20180422_200843 City living can be convenient and attractive, public transit doesn’t have to try so hard to reach it, eating out, which is now a national pastime for the young, is closer and a bit cheaper. Yes, I am betting that young families wouldn’t mind living in a fourplex with a shared backyard or nearby park if it meant not moving to Sacramento or Omaha.

For those families living in old lead-filled homes or crowded into small apartments, many might prefer newer family sized buildings that could be built with subsidies, rather than subsidizing their children’s learning problems later on. Pay now, pay later but pay anyway.

What is so wrong with building up a bit and not insisting that the California dream is a picket fence with grass we can’t afford to water (and why should we? It’s not sustainable.) Rockridge wouldn’t have to be a canyon but a well-designed low-rise urban landscape with occasional high-rises in their midst. Crocker Highlands could easily sustain duplexes and triplexes along Lakeshore and even higher. The problem on my narrow little street isn’t too many dwellings but too many cars. Only reliable transit can fix that. I can imagine a triplex on our little lots with an occasional empty lot transformed into a mini park.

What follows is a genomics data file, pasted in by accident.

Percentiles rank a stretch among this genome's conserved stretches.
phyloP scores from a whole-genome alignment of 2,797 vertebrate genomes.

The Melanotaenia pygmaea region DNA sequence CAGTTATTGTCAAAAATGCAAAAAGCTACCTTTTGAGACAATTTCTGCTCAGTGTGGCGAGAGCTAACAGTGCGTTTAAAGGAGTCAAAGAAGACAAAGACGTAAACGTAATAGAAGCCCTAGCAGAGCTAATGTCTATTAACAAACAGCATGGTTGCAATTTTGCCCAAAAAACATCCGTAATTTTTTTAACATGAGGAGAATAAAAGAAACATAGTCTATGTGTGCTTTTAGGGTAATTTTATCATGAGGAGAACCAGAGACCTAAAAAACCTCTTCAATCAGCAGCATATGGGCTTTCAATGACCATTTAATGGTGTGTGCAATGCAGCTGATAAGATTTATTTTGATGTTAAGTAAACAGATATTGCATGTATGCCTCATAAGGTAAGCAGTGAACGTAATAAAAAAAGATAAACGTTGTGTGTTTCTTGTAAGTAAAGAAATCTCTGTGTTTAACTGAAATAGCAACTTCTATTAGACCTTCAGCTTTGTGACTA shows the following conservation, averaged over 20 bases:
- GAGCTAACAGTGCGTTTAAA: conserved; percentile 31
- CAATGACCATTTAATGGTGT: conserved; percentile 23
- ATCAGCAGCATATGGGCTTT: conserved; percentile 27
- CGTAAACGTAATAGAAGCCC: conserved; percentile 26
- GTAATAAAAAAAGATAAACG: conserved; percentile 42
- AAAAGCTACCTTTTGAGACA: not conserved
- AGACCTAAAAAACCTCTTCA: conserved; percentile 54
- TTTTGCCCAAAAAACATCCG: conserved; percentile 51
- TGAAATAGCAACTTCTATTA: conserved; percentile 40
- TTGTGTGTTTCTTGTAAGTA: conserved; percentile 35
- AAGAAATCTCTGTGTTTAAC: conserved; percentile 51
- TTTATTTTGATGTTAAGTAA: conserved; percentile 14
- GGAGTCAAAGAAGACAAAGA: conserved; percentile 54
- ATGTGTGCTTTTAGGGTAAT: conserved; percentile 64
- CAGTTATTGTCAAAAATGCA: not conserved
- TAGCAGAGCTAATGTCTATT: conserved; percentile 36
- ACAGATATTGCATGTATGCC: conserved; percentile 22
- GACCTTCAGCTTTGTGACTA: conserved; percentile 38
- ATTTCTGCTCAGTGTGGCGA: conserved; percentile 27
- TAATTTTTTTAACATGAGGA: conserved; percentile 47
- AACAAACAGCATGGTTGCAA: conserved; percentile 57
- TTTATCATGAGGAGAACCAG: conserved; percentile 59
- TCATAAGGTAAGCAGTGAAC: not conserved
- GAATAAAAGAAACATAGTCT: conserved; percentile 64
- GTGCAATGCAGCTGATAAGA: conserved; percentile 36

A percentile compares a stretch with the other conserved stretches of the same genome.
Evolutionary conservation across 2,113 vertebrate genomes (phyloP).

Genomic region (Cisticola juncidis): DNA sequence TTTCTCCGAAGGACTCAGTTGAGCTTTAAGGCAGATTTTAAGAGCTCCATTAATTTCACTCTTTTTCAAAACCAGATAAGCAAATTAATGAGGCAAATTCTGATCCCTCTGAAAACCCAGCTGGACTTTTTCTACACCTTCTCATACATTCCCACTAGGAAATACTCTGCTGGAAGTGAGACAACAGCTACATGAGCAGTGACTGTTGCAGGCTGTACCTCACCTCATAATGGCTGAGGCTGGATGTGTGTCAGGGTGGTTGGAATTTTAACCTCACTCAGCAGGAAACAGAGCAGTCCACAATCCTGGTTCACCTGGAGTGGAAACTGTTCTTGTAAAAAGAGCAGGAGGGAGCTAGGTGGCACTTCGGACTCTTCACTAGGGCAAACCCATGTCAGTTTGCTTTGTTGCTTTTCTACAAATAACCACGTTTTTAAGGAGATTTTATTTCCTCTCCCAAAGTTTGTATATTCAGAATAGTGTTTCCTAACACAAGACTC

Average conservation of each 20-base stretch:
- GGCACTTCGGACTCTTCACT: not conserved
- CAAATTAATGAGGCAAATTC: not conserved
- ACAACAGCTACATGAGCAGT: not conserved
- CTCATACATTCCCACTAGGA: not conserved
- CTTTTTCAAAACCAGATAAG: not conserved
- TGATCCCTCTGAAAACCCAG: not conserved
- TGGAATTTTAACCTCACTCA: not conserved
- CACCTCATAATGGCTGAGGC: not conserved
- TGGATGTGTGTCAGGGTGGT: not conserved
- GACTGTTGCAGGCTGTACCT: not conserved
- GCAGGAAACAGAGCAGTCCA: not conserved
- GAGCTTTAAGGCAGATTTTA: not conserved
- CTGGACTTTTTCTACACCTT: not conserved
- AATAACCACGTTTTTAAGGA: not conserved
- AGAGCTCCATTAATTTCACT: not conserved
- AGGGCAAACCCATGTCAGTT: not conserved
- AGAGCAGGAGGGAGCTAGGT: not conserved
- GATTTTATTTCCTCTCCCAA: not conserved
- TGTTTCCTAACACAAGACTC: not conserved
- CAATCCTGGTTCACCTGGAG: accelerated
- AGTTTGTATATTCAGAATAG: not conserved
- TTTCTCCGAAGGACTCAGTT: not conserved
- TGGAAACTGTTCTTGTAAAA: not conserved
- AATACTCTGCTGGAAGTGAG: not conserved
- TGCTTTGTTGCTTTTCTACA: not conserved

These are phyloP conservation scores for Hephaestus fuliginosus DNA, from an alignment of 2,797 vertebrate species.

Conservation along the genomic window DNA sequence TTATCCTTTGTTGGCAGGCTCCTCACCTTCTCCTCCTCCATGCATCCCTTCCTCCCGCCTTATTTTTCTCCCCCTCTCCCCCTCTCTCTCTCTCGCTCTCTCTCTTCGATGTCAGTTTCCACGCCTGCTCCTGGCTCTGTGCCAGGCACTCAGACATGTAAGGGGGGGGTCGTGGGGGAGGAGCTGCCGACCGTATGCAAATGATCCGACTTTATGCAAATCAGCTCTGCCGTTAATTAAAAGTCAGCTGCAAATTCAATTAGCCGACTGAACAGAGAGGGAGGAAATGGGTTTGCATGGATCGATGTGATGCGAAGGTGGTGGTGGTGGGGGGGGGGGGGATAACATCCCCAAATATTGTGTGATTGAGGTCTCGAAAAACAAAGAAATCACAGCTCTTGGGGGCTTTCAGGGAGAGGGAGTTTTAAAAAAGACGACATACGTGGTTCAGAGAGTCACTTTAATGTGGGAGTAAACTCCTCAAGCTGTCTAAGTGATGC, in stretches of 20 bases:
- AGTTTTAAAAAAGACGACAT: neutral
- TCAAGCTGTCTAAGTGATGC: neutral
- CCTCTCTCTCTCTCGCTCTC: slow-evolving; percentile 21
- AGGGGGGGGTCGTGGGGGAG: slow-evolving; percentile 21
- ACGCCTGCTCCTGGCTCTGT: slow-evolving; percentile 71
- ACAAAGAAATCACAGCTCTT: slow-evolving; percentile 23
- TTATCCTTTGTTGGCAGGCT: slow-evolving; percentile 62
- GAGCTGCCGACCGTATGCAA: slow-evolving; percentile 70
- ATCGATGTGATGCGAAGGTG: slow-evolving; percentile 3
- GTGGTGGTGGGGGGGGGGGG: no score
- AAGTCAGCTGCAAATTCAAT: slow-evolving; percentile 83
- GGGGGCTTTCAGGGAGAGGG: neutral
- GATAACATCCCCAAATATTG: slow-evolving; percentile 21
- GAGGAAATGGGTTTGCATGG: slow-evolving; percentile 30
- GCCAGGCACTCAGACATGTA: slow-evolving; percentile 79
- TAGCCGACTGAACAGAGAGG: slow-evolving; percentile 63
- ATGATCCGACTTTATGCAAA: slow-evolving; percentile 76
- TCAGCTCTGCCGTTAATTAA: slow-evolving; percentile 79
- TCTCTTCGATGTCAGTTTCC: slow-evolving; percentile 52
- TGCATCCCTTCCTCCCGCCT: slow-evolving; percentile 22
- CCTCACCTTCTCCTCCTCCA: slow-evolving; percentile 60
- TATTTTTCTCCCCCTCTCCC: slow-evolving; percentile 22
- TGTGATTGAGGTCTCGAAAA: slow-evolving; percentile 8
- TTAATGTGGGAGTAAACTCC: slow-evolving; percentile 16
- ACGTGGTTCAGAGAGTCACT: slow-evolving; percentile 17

20180422_201215 Most of us when we travel prefer these kinds of cities where gleaming downtowns alternate with five to eight story side streets and cafes and street vendors encourage us to entertain and shop in public, where civic life is not limited to fighting on twitter but watching people’s children frolic while sipping a glass of locally made wine. These activities do not have to be limited to the gentrification class if we subsidize housing, transit, and promote local business. And if we do not, it won’t be long before our booming economy (not to mention confounding climate change, already here) will sputter and die.

Let’s rethink California! Si se puede….

 

 

 

Oakland City Council Must Heed the Homeless Advocacy Working Group

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       Homelessness:  The Community Has Acted-What Will Oakland Do ? 
          Guest Commentary by James E Vann for the Homeless Advocacy Working Group
 
Presentation of Plan to the City Council